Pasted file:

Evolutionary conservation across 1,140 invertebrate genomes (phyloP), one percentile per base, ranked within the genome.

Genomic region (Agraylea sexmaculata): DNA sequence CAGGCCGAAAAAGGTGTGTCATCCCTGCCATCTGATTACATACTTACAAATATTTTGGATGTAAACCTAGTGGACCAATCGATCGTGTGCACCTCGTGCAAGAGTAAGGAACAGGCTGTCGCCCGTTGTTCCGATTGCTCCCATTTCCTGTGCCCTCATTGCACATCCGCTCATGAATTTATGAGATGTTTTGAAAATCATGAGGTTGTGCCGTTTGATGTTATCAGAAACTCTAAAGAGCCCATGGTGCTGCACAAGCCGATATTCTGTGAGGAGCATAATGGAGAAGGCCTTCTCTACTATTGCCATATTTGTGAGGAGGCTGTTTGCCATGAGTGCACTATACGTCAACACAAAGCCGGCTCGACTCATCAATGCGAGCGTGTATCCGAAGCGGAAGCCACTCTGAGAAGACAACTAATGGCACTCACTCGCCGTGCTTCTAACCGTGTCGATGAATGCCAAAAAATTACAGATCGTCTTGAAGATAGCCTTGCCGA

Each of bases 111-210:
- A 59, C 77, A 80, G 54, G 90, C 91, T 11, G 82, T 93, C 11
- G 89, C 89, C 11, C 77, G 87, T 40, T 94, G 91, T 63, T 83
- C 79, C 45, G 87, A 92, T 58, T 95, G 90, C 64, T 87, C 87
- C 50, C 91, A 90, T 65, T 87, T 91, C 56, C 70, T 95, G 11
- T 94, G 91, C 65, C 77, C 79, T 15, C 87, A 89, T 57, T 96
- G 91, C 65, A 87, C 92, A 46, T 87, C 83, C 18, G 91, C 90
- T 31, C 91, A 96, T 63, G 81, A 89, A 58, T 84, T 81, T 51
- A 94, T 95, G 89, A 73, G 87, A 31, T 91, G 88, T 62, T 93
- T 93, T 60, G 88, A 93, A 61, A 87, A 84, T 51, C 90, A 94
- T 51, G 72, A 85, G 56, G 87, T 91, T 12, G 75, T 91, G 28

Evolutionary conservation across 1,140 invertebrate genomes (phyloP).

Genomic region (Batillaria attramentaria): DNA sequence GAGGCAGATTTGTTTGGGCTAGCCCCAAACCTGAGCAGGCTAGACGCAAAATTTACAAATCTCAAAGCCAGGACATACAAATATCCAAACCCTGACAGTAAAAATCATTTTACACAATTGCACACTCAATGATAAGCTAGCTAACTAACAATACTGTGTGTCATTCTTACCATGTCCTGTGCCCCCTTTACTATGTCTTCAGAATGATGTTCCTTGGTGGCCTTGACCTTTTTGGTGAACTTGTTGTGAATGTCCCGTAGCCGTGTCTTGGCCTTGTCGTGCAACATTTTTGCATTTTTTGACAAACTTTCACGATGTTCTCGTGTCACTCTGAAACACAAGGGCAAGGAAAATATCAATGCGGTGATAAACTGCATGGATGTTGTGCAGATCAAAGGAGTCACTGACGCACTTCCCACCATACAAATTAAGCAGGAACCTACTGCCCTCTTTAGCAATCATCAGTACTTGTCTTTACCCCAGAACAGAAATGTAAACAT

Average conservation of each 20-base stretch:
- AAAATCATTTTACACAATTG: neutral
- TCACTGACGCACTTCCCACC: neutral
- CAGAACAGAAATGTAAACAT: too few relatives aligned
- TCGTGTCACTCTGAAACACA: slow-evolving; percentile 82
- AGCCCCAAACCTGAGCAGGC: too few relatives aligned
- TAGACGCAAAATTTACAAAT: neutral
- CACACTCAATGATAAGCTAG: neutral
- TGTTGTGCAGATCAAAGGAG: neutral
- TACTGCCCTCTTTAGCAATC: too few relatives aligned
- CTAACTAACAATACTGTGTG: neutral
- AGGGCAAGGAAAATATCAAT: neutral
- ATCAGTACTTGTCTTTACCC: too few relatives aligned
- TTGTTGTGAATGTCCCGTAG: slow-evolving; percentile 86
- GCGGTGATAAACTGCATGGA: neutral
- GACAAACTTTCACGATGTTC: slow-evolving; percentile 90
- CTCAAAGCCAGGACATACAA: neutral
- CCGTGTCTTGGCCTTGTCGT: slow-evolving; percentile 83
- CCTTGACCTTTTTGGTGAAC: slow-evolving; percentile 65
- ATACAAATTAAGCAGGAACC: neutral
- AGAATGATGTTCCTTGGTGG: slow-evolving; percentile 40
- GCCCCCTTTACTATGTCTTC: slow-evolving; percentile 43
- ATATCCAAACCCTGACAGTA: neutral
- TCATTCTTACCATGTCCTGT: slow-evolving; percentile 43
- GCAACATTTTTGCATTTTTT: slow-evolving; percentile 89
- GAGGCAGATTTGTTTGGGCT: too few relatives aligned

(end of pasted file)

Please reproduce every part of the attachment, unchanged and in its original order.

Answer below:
Evolutionary conservation across 1,140 invertebrate genomes (phyloP), one percentile per base, ranked within the genome.

Genomic region (Agraylea sexmaculata): DNA sequence CAGGCCGAAAAAGGTGTGTCATCCCTGCCATCTGATTACATACTTACAAATATTTTGGATGTAAACCTAGTGGACCAATCGATCGTGTGCACCTCGTGCAAGAGTAAGGAACAGGCTGTCGCCCGTTGTTCCGATTGCTCCCATTTCCTGTGCCCTCATTGCACATCCGCTCATGAATTTATGAGATGTTTTGAAAATCATGAGGTTGTGCCGTTTGATGTTATCAGAAACTCTAAAGAGCCCATGGTGCTGCACAAGCCGATATTCTGTGAGGAGCATAATGGAGAAGGCCTTCTCTACTATTGCCATATTTGTGAGGAGGCTGTTTGCCATGAGTGCACTATACGTCAACACAAAGCCGGCTCGACTCATCAATGCGAGCGTGTATCCGAAGCGGAAGCCACTCTGAGAAGACAACTAATGGCACTCACTCGCCGTGCTTCTAACCGTGTCGATGAATGCCAAAAAATTACAGATCGTCTTGAAGATAGCCTTGCCGA

Each of bases 111-210:
- A 59, C 77, A 80, G 54, G 90, C 91, T 11, G 82, T 93, C 11
- G 89, C 89, C 11, C 77, G 87, T 40, T 94, G 91, T 63, T 83
- C 79, C 45, G 87, A 92, T 58, T 95, G 90, C 64, T 87, C 87
- C 50, C 91, A 90, T 65, T 87, T 91, C 56, C 70, T 95, G 11
- T 94, G 91, C 65, C 77, C 79, T 15, C 87, A 89, T 57, T 96
- G 91, C 65, A 87, C 92, A 46, T 87, C 83, C 18, G 91, C 90
- T 31, C 91, A 96, T 63, G 81, A 89, A 58, T 84, T 81, T 51
- A 94, T 95, G 89, A 73, G 87, A 31, T 91, G 88, T 62, T 93
- T 93, T 60, G 88, A 93, A 61, A 87, A 84, T 51, C 90, A 94
- T 51, G 72, A 85, G 56, G 87, T 91, T 12, G 75, T 91, G 28

Evolutionary conservation across 1,140 invertebrate genomes (phyloP).

Genomic region (Batillaria attramentaria): DNA sequence GAGGCAGATTTGTTTGGGCTAGCCCCAAACCTGAGCAGGCTAGACGCAAAATTTACAAATCTCAAAGCCAGGACATACAAATATCCAAACCCTGACAGTAAAAATCATTTTACACAATTGCACACTCAATGATAAGCTAGCTAACTAACAATACTGTGTGTCATTCTTACCATGTCCTGTGCCCCCTTTACTATGTCTTCAGAATGATGTTCCTTGGTGGCCTTGACCTTTTTGGTGAACTTGTTGTGAATGTCCCGTAGCCGTGTCTTGGCCTTGTCGTGCAACATTTTTGCATTTTTTGACAAACTTTCACGATGTTCTCGTGTCACTCTGAAACACAAGGGCAAGGAAAATATCAATGCGGTGATAAACTGCATGGATGTTGTGCAGATCAAAGGAGTCACTGACGCACTTCCCACCATACAAATTAAGCAGGAACCTACTGCCCTCTTTAGCAATCATCAGTACTTGTCTTTACCCCAGAACAGAAATGTAAACAT

Average conservation of each 20-base stretch:
- AAAATCATTTTACACAATTG: neutral
- TCACTGACGCACTTCCCACC: neutral
- CAGAACAGAAATGTAAACAT: too few relatives aligned
- TCGTGTCACTCTGAAACACA: slow-evolving; percentile 82
- AGCCCCAAACCTGAGCAGGC: too few relatives aligned
- TAGACGCAAAATTTACAAAT: neutral
- CACACTCAATGATAAGCTAG: neutral
- TGTTGTGCAGATCAAAGGAG: neutral
- TACTGCCCTCTTTAGCAATC: too few relatives aligned
- CTAACTAACAATACTGTGTG: neutral
- AGGGCAAGGAAAATATCAAT: neutral
- ATCAGTACTTGTCTTTACCC: too few relatives aligned
- TTGTTGTGAATGTCCCGTAG: slow-evolving; percentile 86
- GCGGTGATAAACTGCATGGA: neutral
- GACAAACTTTCACGATGTTC: slow-evolving; percentile 90
- CTCAAAGCCAGGACATACAA: neutral
- CCGTGTCTTGGCCTTGTCGT: slow-evolving; percentile 83
- CCTTGACCTTTTTGGTGAAC: slow-evolving; percentile 65
- ATACAAATTAAGCAGGAACC: neutral
- AGAATGATGTTCCTTGGTGG: slow-evolving; percentile 40
- GCCCCCTTTACTATGTCTTC: slow-evolving; percentile 43
- ATATCCAAACCCTGACAGTA: neutral
- TCATTCTTACCATGTCCTGT: slow-evolving; percentile 43
- GCAACATTTTTGCATTTTTT: slow-evolving; percentile 89
- GAGGCAGATTTGTTTGGGCT: too few relatives aligned